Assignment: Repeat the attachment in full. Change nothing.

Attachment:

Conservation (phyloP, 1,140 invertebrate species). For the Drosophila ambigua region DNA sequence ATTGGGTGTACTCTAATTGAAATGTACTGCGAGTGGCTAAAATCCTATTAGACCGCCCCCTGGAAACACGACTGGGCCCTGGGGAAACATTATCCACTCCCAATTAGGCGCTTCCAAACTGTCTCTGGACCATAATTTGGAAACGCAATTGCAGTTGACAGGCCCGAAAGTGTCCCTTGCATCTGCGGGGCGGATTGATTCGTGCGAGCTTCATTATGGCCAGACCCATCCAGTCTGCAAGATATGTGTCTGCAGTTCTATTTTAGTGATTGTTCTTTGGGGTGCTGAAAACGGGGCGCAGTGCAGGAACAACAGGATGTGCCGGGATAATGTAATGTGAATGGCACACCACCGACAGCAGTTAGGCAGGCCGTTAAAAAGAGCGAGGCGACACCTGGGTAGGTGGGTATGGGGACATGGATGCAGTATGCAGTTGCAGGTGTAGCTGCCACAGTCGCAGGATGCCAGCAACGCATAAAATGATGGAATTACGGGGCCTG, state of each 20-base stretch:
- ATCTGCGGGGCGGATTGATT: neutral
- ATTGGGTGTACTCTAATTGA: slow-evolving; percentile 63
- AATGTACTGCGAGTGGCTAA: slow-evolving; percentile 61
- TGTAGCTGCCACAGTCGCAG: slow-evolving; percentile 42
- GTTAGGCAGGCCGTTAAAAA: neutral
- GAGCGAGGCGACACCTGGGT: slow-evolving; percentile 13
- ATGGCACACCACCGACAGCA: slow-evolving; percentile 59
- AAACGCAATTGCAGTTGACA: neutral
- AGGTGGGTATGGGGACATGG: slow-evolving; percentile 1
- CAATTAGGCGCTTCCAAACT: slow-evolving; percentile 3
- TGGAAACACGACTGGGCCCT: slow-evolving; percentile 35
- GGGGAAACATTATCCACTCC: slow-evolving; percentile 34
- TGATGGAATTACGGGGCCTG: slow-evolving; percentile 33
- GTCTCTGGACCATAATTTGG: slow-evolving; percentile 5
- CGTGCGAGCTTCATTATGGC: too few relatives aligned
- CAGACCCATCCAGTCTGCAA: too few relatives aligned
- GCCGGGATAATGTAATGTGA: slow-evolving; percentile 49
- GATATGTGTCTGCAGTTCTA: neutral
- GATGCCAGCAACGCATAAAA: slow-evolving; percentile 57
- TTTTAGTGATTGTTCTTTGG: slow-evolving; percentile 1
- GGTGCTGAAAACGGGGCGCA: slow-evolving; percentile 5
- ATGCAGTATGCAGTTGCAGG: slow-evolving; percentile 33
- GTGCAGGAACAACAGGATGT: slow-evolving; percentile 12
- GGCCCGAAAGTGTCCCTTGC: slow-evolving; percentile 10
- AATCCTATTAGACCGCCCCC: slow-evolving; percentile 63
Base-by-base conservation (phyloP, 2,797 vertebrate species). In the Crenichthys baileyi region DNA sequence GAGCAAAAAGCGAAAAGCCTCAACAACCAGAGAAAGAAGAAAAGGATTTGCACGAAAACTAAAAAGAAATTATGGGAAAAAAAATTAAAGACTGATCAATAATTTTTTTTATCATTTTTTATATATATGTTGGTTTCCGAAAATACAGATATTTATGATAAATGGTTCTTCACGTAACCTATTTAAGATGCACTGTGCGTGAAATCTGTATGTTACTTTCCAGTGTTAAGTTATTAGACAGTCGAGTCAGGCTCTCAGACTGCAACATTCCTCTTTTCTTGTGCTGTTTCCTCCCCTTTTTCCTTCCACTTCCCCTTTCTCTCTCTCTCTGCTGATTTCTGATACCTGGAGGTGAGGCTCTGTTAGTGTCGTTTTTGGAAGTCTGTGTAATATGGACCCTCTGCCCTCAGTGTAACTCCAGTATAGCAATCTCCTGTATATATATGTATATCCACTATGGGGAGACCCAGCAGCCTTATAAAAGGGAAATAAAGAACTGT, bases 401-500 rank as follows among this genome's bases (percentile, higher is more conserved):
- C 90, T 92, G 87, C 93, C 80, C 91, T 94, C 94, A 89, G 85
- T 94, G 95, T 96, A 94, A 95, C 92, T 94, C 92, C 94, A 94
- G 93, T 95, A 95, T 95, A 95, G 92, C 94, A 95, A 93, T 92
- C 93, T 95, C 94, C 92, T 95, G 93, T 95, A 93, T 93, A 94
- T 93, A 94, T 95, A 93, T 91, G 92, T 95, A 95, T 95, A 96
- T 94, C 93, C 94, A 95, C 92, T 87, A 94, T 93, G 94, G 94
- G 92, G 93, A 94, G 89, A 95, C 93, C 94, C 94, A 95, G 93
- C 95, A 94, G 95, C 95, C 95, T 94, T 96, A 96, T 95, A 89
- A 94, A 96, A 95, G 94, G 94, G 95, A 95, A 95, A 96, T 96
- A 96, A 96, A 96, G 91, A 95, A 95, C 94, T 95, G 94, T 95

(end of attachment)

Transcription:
Conservation (phyloP, 1,140 invertebrate species). For the Drosophila ambigua region DNA sequence ATTGGGTGTACTCTAATTGAAATGTACTGCGAGTGGCTAAAATCCTATTAGACCGCCCCCTGGAAACACGACTGGGCCCTGGGGAAACATTATCCACTCCCAATTAGGCGCTTCCAAACTGTCTCTGGACCATAATTTGGAAACGCAATTGCAGTTGACAGGCCCGAAAGTGTCCCTTGCATCTGCGGGGCGGATTGATTCGTGCGAGCTTCATTATGGCCAGACCCATCCAGTCTGCAAGATATGTGTCTGCAGTTCTATTTTAGTGATTGTTCTTTGGGGTGCTGAAAACGGGGCGCAGTGCAGGAACAACAGGATGTGCCGGGATAATGTAATGTGAATGGCACACCACCGACAGCAGTTAGGCAGGCCGTTAAAAAGAGCGAGGCGACACCTGGGTAGGTGGGTATGGGGACATGGATGCAGTATGCAGTTGCAGGTGTAGCTGCCACAGTCGCAGGATGCCAGCAACGCATAAAATGATGGAATTACGGGGCCTG, state of each 20-base stretch:
- ATCTGCGGGGCGGATTGATT: neutral
- ATTGGGTGTACTCTAATTGA: slow-evolving; percentile 63
- AATGTACTGCGAGTGGCTAA: slow-evolving; percentile 61
- TGTAGCTGCCACAGTCGCAG: slow-evolving; percentile 42
- GTTAGGCAGGCCGTTAAAAA: neutral
- GAGCGAGGCGACACCTGGGT: slow-evolving; percentile 13
- ATGGCACACCACCGACAGCA: slow-evolving; percentile 59
- AAACGCAATTGCAGTTGACA: neutral
- AGGTGGGTATGGGGACATGG: slow-evolving; percentile 1
- CAATTAGGCGCTTCCAAACT: slow-evolving; percentile 3
- TGGAAACACGACTGGGCCCT: slow-evolving; percentile 35
- GGGGAAACATTATCCACTCC: slow-evolving; percentile 34
- TGATGGAATTACGGGGCCTG: slow-evolving; percentile 33
- GTCTCTGGACCATAATTTGG: slow-evolving; percentile 5
- CGTGCGAGCTTCATTATGGC: too few relatives aligned
- CAGACCCATCCAGTCTGCAA: too few relatives aligned
- GCCGGGATAATGTAATGTGA: slow-evolving; percentile 49
- GATATGTGTCTGCAGTTCTA: neutral
- GATGCCAGCAACGCATAAAA: slow-evolving; percentile 57
- TTTTAGTGATTGTTCTTTGG: slow-evolving; percentile 1
- GGTGCTGAAAACGGGGCGCA: slow-evolving; percentile 5
- ATGCAGTATGCAGTTGCAGG: slow-evolving; percentile 33
- GTGCAGGAACAACAGGATGT: slow-evolving; percentile 12
- GGCCCGAAAGTGTCCCTTGC: slow-evolving; percentile 10
- AATCCTATTAGACCGCCCCC: slow-evolving; percentile 63
Base-by-base conservation (phyloP, 2,797 vertebrate species). In the Crenichthys baileyi region DNA sequence GAGCAAAAAGCGAAAAGCCTCAACAACCAGAGAAAGAAGAAAAGGATTTGCACGAAAACTAAAAAGAAATTATGGGAAAAAAAATTAAAGACTGATCAATAATTTTTTTTATCATTTTTTATATATATGTTGGTTTCCGAAAATACAGATATTTATGATAAATGGTTCTTCACGTAACCTATTTAAGATGCACTGTGCGTGAAATCTGTATGTTACTTTCCAGTGTTAAGTTATTAGACAGTCGAGTCAGGCTCTCAGACTGCAACATTCCTCTTTTCTTGTGCTGTTTCCTCCCCTTTTTCCTTCCACTTCCCCTTTCTCTCTCTCTCTGCTGATTTCTGATACCTGGAGGTGAGGCTCTGTTAGTGTCGTTTTTGGAAGTCTGTGTAATATGGACCCTCTGCCCTCAGTGTAACTCCAGTATAGCAATCTCCTGTATATATATGTATATCCACTATGGGGAGACCCAGCAGCCTTATAAAAGGGAAATAAAGAACTGT, bases 401-500 rank as follows among this genome's bases (percentile, higher is more conserved):
- C 90, T 92, G 87, C 93, C 80, C 91, T 94, C 94, A 89, G 85
- T 94, G 95, T 96, A 94, A 95, C 92, T 94, C 92, C 94, A 94
- G 93, T 95, A 95, T 95, A 95, G 92, C 94, A 95, A 93, T 92
- C 93, T 95, C 94, C 92, T 95, G 93, T 95, A 93, T 93, A 94
- T 93, A 94, T 95, A 93, T 91, G 92, T 95, A 95, T 95, A 96
- T 94, C 93, C 94, A 95, C 92, T 87, A 94, T 93, G 94, G 94
- G 92, G 93, A 94, G 89, A 95, C 93, C 94, C 94, A 95, G 93
- C 95, A 94, G 95, C 95, C 95, T 94, T 96, A 96, T 95, A 89
- A 94, A 96, A 95, G 94, G 94, G 95, A 95, A 95, A 96, T 96
- A 96, A 96, A 96, G 91, A 95, A 95, C 94, T 95, G 94, T 95